I suppose the theme of what we’re all about is titled “I the Citizen, We the People.” I the Citizen, the self-reliant, civically informed, assertive, involved, engaged public citizen, joining with others to make it We the People. The two are inseparable from each other.

Underneath all our respective social, economic, political problems and abuses and injustices rests the quality of our democracy. Democracy is the greatest problem-solving mechanism ever devised. That’s why so many people, intuitively, if not empirically, like it so much.

And democracy is always a work in progress, and in some countries it’s got a long way to go. And the dictatorships that rule those societies have a lot of difficulty solving any problems, because they’re so busy producing them. In our country, our democracy has gone through fluctuations. Some generations experience a resurgence, where the people get a break, they get organized, they get rights and remedies. And then the entrenched powers — in our country it’s mostly corporate power — counteract and begin wearing down the gains of the past.

And as far as citizens are concerned, what they have to confront is how much time they’re going to put in their lives as private citizens, taking care of themselves and their family, and how much time they’re going to put as public citizens, taking care of the community, the society, the nation, the world. When we spend too much time on our private citizen lives, because we’re having a hard time making ends meet or for other reasons, and we don’t spend enough time on our public citizen lives, we will never have happy private citizen lives. And it’s that balance that is out of balance. Too much in this country have people given up on themselves. The greatest power of the corporate state is not their power. The greatest power they have over the people is the widespread feeling among millions of Americans that they don’t count, they don’t matter, and why try?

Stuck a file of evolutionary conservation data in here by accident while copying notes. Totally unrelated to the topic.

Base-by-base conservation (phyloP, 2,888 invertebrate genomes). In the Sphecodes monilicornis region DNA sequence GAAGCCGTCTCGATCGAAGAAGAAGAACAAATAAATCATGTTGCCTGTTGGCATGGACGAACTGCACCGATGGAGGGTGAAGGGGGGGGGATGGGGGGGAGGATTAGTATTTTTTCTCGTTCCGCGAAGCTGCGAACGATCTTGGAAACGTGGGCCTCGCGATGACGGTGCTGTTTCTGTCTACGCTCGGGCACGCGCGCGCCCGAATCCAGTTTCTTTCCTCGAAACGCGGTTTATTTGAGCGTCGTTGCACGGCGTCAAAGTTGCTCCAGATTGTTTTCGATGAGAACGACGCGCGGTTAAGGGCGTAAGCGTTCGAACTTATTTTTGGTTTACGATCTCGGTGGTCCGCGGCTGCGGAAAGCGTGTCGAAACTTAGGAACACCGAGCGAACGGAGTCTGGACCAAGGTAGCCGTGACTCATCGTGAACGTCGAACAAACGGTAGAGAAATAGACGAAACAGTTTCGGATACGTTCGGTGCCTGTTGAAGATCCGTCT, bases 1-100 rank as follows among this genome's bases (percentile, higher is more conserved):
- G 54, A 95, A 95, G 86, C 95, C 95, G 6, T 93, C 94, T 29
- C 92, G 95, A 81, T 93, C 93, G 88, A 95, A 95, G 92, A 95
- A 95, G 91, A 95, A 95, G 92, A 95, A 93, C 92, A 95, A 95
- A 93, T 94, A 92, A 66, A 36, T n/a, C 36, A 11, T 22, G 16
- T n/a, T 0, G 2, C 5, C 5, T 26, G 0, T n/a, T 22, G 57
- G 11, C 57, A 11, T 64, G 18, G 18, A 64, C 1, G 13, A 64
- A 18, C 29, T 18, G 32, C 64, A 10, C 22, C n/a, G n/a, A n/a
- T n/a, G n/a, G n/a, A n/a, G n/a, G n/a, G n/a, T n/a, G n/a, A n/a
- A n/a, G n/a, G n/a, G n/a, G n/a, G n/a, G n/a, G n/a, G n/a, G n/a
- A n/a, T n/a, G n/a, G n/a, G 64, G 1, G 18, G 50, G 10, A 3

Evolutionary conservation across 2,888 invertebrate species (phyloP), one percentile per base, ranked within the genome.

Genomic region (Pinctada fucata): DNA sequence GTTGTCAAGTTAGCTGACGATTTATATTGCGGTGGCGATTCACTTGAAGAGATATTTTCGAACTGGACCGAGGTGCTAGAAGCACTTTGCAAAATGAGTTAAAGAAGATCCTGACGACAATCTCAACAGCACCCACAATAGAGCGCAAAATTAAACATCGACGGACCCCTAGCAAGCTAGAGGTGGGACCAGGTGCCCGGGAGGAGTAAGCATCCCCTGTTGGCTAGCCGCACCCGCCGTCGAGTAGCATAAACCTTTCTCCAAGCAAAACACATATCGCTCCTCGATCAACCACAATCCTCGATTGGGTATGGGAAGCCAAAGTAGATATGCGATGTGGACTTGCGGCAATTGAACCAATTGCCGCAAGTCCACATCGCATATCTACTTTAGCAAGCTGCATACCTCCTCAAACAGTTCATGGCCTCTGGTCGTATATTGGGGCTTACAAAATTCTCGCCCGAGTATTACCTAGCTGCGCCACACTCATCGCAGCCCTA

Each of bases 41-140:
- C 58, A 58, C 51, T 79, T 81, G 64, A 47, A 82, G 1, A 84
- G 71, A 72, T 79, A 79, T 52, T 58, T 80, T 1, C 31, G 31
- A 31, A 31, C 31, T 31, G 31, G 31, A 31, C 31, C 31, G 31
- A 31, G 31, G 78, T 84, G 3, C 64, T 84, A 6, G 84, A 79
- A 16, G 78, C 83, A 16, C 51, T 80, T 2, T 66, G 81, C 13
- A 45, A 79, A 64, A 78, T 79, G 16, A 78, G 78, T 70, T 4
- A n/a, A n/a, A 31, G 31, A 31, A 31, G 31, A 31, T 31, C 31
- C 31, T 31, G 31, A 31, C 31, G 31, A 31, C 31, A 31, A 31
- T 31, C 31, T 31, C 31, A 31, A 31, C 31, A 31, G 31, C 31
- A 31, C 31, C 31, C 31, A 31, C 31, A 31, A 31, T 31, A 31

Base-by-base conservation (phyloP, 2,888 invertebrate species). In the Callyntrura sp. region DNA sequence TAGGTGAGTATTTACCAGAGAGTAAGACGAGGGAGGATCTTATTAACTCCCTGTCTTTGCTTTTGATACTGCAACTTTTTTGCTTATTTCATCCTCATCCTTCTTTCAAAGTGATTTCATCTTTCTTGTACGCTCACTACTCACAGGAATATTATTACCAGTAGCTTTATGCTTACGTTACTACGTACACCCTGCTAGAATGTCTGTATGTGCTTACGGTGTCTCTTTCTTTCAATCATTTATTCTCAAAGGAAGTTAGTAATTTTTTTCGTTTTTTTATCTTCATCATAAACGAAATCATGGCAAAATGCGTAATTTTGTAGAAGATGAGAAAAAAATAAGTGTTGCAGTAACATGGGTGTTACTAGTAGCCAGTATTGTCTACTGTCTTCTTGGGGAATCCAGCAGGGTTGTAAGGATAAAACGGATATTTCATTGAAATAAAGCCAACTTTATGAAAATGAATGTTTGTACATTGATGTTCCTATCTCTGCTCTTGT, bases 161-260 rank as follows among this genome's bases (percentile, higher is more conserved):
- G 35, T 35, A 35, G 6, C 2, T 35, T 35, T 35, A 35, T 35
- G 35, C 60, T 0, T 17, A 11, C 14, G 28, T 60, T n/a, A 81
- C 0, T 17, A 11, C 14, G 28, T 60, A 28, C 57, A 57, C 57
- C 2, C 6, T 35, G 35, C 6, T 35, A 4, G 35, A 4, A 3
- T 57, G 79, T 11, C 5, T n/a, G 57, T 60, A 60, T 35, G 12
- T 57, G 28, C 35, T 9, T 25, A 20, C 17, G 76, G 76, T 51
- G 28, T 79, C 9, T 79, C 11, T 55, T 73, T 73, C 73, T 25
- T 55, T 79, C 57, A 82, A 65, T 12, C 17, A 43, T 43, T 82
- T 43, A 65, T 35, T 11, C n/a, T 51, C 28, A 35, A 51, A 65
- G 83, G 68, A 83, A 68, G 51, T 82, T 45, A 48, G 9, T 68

Why try? Because the powers that be will decide for them. Whether they get laid off or not from their work, whether they grow up in toxic chemical exposures, whether they’re sent off to foreign adventures, whether they’re bled dry in taxes that go to unproductive investments, through Washington and state capitols, they just seem to have lost control. And you see that everywhere. It doesn’t matter whether they’re liberals or conservatives, moderates or anarchists, libertarians, whatever. They feel they have lost control over almost everything that affects them, whether it’s the marketplace, the workplace, the government, the streets, the environment, their own children. And it’s that recovery that spells the future of democracy as a problem solver, as a fulfiller of human possibilities in our country.

Now, when we talk about democracy, we’re going to be very specific. You notice the two major parties, when they give all kinds of statements and addresses to the public, they have all kinds of words that they use to make people feel good, but there’s one word that is in increasingly short supply in both the statements of the Democrats and the Republicans. And that is the great work of human beings on Earth. And that word is “justice.”

AMY GOODMAN: Ralph Nader, speaking last night in California, accepting his Green Party nomination for president. We’ll be playing more of his speech when we come back on Democracy Now! in just a minute.